Thursday, 7 July 2016

Sharing prohibition

I've long opposed the laws that criminalize information crimes. I make an effort to put my content into the public domain wherever I can - and have been writing open source software for decades.

The weakening of the copyright laws has long seemed inevitable to me. Today we are in a kind of twilight zone - where the copyright laws are violated on a massive scale, but very few people are prosecuted. The MPAA and RIAA phased out their litigation against file sharers long ago.

The war on sharing is reminiscent of the prohibition era and the war on drugs. It ought to be an embarrassment for humans that they kept the laws against sharing on the books for so long. Sharing comes naturally to humans, they like doing it. Overall, prohibiting sharing is personally and economically destructive.

In a democracy, sharing prohibition is not normally a vote winner - since consumers who are hurt by monopolies massively outnumber producers who are awarded the monopolies. However, voting is only one side of politics, the other side is lobbying. Special interest groups argue in favor of their monopolies and the infrastructure that perpetuates them. Since producers care a lot about this issue while consumers care less, the lobbying is mostly on the pro-monopoly side. It happens on a large scale and is well funded. The resulting sharing prohibition artificially creates monopolies and promotes wealth inequality - which likely has damaging effects overall.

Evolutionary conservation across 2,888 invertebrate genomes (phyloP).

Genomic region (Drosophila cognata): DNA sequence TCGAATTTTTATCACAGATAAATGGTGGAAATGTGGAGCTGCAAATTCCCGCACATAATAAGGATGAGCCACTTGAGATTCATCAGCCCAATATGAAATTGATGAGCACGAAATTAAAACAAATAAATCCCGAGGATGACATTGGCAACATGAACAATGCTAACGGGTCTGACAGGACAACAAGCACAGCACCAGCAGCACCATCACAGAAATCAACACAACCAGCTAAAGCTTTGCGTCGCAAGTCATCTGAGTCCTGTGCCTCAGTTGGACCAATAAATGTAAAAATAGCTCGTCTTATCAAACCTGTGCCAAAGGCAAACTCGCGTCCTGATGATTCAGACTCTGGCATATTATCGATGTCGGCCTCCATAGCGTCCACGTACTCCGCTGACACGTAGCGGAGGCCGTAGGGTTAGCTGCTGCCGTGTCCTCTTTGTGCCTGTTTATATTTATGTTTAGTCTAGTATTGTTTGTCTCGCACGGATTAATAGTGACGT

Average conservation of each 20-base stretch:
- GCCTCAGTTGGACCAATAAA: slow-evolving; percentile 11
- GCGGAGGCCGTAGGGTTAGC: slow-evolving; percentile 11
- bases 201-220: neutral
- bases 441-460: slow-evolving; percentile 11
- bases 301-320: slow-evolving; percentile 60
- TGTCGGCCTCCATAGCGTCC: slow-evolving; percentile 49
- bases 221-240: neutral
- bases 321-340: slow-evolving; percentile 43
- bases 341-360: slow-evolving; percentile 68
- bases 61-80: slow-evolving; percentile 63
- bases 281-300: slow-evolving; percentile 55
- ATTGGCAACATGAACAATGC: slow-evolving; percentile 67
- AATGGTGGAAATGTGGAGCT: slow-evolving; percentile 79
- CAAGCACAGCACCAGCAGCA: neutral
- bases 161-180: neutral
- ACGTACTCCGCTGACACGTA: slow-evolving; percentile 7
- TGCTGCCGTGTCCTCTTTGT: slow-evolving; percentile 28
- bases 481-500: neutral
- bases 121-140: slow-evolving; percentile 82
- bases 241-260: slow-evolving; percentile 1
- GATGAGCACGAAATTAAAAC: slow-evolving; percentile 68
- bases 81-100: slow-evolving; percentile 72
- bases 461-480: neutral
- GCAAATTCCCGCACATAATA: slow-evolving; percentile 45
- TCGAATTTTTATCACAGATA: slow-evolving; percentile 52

From the perspective of memetics, sharing prohibition limits reproduction and recombination. To the memes, it is like a directive to not have babies - except under particular circumstances. For DNA genes, the state has mostly got out of the business of interfering with reproduction. China's one child policy (now two child policy) is the most prominent exception. However, meme reproduction is still legally regulated in many countries. It is a hangover from the pre-internet days. Today, it is an appalling impediment to all kinds of activities in computer science and elsewhere. We should declare that freedom to share is a basic human right and be done with the backwards prohibition era.


  1. Regarding this `lobbying' aspect. claims that the corporations are new cultural forms of life [1] that are much better in enforcing laws through the government system, because these two common memetic physiology. It looks like this and the problem is that most of the corporations (and people working for them) don't fully realize what impact this prohibiton have to memetically-active living beings, including them.


  2. The link is quite a nice article. I notice that I said much the same thing about companies in my 2007 essay, "The New Organisms":